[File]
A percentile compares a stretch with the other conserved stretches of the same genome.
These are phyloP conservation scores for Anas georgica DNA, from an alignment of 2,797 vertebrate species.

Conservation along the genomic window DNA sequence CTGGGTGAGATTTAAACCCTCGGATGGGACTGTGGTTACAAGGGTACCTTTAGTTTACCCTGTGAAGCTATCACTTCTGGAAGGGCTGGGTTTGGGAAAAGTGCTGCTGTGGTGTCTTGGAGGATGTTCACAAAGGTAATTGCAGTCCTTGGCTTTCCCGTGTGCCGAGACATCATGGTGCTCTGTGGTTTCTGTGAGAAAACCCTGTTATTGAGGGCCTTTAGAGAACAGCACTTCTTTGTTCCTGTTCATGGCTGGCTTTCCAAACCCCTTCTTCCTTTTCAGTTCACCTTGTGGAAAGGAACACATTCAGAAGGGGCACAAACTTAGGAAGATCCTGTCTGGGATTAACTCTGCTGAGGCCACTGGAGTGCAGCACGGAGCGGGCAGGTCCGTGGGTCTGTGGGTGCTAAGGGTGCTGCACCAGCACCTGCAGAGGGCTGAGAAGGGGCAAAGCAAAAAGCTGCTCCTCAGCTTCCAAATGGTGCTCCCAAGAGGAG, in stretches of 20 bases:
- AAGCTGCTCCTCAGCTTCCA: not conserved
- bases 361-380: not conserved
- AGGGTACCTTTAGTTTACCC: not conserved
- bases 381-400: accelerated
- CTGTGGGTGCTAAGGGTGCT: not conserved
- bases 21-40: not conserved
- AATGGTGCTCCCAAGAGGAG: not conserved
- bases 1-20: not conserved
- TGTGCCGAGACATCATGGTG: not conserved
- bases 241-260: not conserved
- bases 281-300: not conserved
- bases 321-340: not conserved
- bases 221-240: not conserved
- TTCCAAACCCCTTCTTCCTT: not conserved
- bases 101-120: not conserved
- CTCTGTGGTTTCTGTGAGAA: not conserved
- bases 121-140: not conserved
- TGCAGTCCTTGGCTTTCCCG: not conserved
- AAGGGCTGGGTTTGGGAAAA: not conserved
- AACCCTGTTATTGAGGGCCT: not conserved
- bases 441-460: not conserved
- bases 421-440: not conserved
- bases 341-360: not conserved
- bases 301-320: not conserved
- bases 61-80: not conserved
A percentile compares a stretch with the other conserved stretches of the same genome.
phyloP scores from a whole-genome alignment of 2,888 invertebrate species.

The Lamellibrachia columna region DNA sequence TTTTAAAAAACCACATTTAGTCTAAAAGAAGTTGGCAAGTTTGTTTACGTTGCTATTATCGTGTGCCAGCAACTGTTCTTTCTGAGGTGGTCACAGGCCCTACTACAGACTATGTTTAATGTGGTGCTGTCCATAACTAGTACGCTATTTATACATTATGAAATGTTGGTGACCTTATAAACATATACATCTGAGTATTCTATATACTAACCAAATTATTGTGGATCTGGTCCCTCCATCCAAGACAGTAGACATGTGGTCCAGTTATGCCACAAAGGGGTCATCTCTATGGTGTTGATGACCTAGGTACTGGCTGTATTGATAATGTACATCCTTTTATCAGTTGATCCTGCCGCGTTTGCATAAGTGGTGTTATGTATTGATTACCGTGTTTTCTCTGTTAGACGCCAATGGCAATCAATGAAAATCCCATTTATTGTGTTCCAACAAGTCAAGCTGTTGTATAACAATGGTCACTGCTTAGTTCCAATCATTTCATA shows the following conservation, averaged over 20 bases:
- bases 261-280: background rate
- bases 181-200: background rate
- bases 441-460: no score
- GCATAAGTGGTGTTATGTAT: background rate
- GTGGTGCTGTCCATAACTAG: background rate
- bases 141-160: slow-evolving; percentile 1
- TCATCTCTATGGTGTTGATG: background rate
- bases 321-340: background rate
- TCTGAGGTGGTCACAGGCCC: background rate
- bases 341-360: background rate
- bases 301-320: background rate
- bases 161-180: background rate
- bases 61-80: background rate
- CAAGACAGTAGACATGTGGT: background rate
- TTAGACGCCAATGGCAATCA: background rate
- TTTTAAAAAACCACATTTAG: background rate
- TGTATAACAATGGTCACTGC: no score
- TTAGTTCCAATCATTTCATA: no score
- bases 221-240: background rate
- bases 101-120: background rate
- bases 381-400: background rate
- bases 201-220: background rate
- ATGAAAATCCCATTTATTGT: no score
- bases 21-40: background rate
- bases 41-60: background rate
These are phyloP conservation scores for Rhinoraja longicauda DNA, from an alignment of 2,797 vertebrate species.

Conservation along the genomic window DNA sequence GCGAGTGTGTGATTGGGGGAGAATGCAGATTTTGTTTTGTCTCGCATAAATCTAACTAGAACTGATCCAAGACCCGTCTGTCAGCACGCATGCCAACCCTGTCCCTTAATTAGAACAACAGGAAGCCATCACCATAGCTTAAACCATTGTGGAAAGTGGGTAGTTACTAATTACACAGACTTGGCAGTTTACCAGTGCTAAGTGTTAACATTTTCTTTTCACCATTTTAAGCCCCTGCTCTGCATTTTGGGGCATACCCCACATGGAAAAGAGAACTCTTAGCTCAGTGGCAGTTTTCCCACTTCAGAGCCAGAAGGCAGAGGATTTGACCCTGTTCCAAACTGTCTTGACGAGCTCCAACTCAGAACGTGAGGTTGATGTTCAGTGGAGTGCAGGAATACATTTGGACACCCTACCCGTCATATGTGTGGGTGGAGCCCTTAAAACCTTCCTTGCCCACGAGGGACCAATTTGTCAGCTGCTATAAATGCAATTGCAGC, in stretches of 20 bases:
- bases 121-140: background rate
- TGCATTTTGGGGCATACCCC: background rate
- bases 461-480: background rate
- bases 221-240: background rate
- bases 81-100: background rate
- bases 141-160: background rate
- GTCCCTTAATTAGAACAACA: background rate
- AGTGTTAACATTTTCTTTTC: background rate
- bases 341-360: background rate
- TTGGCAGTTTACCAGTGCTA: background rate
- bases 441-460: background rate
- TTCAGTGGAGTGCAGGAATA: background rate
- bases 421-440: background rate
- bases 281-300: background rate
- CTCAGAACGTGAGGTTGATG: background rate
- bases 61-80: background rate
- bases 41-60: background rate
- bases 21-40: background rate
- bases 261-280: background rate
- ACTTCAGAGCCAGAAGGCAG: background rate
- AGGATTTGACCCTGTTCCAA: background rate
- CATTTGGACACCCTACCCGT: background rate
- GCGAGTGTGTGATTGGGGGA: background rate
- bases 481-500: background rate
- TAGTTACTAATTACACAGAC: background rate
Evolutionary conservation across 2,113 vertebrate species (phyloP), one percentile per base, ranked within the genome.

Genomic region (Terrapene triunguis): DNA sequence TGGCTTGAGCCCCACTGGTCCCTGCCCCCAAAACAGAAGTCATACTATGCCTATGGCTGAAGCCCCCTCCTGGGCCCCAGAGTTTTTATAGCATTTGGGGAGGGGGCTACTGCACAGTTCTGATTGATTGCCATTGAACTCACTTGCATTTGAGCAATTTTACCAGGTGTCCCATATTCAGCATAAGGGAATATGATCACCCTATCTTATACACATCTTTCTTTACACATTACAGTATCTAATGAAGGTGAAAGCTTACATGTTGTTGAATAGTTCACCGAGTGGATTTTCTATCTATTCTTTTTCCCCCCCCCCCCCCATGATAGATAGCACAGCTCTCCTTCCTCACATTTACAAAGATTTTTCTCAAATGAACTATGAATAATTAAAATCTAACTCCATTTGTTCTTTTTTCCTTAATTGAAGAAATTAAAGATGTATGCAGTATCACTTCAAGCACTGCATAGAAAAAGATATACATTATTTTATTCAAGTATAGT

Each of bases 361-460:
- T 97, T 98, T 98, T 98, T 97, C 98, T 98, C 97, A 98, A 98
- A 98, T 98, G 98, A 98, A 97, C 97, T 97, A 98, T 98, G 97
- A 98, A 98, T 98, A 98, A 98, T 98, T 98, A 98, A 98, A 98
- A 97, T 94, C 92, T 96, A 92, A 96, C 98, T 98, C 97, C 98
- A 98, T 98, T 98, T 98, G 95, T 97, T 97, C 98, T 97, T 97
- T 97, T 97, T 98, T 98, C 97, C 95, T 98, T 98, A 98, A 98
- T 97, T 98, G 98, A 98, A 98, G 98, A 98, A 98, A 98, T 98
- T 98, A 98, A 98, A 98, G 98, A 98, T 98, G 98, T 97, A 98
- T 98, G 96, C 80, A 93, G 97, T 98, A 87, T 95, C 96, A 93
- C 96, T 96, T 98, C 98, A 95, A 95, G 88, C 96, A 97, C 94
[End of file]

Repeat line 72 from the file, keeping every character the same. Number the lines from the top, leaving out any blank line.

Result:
- bases 281-300: background rate